It’s been a good week for the nation’s numerous poverty-wage workers. They’ve been way overdue for a good week.
On Tuesday, the Labor Department issued a much anticipated and delayed extension of the federal minimum wage and overtime regulations to the nation’s 2 million homecare workers. Last Thursday, the California legislature passed (and Governor Jerry Brown pledged to sign) a bill that raised the mega-state’s minimum wage from $8-an-hour to $10.
The AFL-CIO held its national convention in California last week, and it turns out it couldn’t have picked a better time to be there. For it was last week that California really began to deliver on the promise of the labor-Latino alliance.
The AFL-CIO Convention concluded Wednesday, having made some major structural changes in the way labor will operate—though nowhere near so major as the changes that the Federation’s top leader was advocating in the weeks leading up to the convention.
AFL-CIO President Richard Trumka iterated and reiterated that labor would no longer limit its members to those who had successfully convinced their employers to recognize their union. With employers able to flout labor law with impunity, illegally firing workers who sought to organize and refusing to sign contracts with those whose unions had won recognition elections, the number of workers who actually emerge with a contract grows smaller with each passing year. So the Federation’s unions would welcome workers who had tried to organize their workplace but didn’t prevail. It would welcome workers such as cab drivers, who were misclassified as independent contractors and legally proscribed from forming a union, though they were actually employees. It would welcome domestic workers, who also had been excluded from National Labor Relations Act coverage, and day laborers.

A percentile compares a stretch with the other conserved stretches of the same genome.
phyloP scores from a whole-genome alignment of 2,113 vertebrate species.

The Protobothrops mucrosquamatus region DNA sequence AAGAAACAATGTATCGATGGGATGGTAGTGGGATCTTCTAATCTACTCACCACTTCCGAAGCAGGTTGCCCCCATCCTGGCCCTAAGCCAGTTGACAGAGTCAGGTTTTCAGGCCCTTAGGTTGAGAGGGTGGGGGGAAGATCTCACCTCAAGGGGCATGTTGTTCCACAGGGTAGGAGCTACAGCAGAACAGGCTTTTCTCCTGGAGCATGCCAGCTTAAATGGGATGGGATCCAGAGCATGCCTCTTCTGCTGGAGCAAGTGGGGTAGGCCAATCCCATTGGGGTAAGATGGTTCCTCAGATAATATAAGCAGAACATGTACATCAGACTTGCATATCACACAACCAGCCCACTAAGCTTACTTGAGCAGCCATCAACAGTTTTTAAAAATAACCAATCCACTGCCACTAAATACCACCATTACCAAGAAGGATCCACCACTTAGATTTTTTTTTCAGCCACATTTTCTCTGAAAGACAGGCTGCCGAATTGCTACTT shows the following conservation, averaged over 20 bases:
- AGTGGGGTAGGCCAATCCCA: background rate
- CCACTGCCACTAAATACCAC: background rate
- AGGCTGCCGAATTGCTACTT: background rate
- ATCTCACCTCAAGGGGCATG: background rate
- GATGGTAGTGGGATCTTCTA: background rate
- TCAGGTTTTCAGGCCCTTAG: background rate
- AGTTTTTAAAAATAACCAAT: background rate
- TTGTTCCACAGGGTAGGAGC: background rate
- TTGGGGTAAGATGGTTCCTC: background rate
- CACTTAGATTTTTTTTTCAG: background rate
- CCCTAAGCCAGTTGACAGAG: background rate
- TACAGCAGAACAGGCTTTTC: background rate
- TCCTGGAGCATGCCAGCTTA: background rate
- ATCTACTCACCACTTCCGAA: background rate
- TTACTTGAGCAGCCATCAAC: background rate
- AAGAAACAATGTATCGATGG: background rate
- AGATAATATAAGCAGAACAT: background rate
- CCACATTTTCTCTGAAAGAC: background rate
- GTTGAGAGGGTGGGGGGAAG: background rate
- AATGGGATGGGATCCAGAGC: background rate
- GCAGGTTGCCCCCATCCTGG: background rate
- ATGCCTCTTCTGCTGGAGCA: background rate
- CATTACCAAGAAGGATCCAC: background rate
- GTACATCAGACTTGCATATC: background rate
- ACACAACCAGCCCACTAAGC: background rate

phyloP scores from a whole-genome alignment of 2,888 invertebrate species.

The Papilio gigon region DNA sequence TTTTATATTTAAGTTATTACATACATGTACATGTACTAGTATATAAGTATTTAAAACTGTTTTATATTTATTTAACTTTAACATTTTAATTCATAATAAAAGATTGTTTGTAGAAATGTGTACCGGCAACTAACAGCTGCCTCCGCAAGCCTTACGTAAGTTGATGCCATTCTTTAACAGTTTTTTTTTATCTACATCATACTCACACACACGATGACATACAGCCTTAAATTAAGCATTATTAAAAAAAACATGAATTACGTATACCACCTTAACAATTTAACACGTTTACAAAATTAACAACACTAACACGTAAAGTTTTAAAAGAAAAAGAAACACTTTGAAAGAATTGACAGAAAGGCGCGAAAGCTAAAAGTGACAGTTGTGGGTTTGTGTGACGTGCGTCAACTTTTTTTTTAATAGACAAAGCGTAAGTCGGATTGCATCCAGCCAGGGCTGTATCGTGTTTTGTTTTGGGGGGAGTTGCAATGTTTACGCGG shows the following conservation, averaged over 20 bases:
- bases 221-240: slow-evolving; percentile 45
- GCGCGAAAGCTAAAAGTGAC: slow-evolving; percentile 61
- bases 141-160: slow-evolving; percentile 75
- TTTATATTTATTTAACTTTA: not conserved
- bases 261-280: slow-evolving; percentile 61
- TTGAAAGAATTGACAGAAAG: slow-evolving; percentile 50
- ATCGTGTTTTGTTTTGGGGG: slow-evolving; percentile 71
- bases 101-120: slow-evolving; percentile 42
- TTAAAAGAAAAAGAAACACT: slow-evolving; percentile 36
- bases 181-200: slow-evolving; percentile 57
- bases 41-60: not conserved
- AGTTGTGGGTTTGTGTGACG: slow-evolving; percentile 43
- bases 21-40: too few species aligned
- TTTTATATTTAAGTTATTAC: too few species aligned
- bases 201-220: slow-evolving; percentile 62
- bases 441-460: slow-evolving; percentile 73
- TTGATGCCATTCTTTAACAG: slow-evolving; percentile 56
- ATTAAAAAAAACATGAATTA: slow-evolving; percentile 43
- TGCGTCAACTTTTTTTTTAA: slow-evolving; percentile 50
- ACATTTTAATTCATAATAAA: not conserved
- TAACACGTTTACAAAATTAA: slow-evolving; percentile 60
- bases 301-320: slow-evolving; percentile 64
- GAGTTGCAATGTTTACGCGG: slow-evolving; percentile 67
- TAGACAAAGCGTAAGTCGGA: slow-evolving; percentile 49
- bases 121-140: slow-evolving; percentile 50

The most impressive aspect of Bill de Blasio’s victory in yesterday’s Democratic primary for the post of New York’s mayor is its breadth. He ran first in all the boroughs, carried parts of the city ‘s most African American neighborhoods in Harlem and Brooklyn, despite the presence of a prominent African American candidate in the race (William Thompson, who may yet squeak into a run-off depending on the count of the outstanding ballots), and romped through such white liberal strongholds as Greenwich Village, the Upper West Side, and Park Slope.
During the floor debate yesterday on a resolution expanding the AFL-CIO’s commitment to take the workers excluded from the labor law’s protections into its ranks—domestic workers, taxi drivers, day laborers and the like—one delegate to the union’s quadrennial convention likened the proceedings to the 1935 AFL Convention, when a sizable group of unionists wanted the Federation to expand its ranks to include factory workers. The more conservative Federation leaders, including its president, William Green, believed that unions should represent only workers in skilled trades – carpenters, masons, plumbers and so on. But John L. Lewis of the Mine Workers and Sidney Hillman of the Clothing Workers believed that there were millions of factory workers who would flock to unions if given the chance.